Anthropology and addiction: an historical review
Aims This paper reviews the world anthropology of drugs and alcohol use literature, identifying key issues addressed by anthropologists, methods and theoretical models in use, trends in focus over time and future directions.
Methods Papers and books that comprise the literature were identified through computer search using the keywords: ethnography of drug use (and variants, e.g. drug ethnography, qualitative approaches in drug research), ethnography of drinking, anthropology and drug use, and anthropology and drinking. Search engines included Google Scholar, EBSCOHost, AnthroSource and PubMed. Identified sources were read and integrated into the review.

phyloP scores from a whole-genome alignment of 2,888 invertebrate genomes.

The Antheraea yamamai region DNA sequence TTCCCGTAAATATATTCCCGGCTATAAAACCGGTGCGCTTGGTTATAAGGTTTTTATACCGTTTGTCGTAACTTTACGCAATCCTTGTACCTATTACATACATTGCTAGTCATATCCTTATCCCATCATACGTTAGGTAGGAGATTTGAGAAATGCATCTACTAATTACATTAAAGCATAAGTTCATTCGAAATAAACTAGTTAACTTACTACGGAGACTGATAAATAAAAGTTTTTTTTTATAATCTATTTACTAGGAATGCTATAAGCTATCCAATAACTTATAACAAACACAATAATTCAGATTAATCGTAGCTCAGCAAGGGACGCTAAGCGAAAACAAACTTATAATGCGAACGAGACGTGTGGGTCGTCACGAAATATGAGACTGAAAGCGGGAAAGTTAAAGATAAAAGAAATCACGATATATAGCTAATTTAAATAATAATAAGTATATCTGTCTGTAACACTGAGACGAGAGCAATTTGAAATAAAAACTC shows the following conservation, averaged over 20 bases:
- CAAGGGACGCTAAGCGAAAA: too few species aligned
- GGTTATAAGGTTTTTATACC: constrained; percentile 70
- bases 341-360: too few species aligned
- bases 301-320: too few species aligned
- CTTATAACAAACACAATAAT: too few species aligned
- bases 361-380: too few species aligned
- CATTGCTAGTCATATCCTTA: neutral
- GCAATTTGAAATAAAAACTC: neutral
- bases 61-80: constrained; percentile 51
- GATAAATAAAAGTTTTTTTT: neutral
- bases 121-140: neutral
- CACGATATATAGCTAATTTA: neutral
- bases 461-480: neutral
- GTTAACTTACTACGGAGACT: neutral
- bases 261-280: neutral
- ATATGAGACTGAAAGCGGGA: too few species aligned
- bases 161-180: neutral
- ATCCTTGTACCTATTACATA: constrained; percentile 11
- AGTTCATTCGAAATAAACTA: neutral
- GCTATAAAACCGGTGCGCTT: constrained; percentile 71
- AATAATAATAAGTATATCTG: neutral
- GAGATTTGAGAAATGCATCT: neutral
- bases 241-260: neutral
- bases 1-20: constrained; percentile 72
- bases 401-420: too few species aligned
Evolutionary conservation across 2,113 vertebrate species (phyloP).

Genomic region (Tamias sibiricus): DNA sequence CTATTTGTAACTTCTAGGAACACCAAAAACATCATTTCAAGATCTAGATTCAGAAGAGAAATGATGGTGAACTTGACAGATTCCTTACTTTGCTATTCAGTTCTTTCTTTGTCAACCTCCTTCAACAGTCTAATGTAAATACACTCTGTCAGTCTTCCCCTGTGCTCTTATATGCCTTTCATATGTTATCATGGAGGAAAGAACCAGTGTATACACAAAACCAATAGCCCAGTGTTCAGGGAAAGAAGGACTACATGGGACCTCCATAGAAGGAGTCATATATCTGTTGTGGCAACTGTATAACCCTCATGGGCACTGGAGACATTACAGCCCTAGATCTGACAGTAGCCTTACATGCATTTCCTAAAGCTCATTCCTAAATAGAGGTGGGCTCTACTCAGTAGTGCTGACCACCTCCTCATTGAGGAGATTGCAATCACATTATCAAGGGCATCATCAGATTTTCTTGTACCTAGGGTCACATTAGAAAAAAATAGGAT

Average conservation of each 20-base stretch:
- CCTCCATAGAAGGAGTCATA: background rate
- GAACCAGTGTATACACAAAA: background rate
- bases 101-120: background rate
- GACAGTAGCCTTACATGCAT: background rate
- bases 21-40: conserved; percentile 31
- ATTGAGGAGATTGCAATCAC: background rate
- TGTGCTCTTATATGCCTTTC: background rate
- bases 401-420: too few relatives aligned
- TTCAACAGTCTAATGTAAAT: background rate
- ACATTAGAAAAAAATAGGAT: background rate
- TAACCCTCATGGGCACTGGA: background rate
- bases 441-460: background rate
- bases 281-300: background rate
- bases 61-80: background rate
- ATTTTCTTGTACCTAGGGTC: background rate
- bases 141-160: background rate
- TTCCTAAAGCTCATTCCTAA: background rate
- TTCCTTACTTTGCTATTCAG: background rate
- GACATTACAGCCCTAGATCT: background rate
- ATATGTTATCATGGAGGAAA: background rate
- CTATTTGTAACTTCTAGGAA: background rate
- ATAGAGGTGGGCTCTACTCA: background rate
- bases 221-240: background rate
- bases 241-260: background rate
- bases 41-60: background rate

Results and Conclusions The literature search identified a rich and growing literature on the anthropology of drinking and drug use. The research and published literature on the anthropology of drug use has grown and diversified since the 1970s, found acceptance in the wider multi‐disciplinary domain of alcohol and drug studies and developed beyond the socio‐cultural model to include life‐style, critical medical anthropology and experiential explanatory models. Anthropological research has helped to shape the field of addiction science, e.g. ethnographic studies show that the lived worlds and self‐identities of drug users have cultural order and socially constructed purpose and meaning, and experiential research shows that some addictions or aspects of addictions can be affirmative, creative and sustainable, at least at the individual level. The human immunodeficiency virus/acquired immune deficiency syndrome pandemic has significantly increased anthropological research on drug‐related issues world‐wide.
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Document Type: Research Article
Affiliations: Department of Anthropology, University of Connecticut, Storrs, CT, USA
Publication date: 2012-10-01